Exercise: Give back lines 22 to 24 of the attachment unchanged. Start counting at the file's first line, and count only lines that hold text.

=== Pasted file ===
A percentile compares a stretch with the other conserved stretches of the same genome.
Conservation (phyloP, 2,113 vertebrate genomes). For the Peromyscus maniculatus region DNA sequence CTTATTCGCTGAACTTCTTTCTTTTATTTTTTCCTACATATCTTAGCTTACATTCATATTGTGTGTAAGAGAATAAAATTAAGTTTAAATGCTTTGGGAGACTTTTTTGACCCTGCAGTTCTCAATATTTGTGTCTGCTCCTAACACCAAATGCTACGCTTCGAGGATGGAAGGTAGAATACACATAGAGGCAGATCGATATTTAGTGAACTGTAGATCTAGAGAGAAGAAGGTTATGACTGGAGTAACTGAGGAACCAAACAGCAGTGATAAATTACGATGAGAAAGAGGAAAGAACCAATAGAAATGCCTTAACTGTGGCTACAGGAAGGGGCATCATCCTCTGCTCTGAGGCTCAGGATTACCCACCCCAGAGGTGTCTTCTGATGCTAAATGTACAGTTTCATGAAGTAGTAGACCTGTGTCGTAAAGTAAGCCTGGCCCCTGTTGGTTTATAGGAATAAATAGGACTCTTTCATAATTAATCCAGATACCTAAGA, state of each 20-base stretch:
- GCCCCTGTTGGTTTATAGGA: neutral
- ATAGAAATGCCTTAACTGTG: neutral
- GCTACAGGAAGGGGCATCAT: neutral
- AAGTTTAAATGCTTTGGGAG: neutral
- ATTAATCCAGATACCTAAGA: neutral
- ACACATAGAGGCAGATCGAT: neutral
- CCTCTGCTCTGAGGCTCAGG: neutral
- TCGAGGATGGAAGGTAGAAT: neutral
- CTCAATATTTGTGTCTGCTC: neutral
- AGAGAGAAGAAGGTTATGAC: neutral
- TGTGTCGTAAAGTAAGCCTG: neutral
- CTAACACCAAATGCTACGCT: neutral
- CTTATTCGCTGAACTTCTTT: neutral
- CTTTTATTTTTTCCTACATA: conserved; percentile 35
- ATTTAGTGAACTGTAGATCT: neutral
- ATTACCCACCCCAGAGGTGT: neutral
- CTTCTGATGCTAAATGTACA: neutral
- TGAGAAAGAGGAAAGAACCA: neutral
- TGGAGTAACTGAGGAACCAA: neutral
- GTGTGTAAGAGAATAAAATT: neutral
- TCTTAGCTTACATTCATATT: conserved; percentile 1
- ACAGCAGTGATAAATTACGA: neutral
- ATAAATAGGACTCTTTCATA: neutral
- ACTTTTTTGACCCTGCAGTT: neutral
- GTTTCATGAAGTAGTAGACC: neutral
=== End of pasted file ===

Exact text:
- GTGTGTAAGAGAATAAAATT: neutral
- TCTTAGCTTACATTCATATT: conserved; percentile 1
- ACAGCAGTGATAAATTACGA: neutral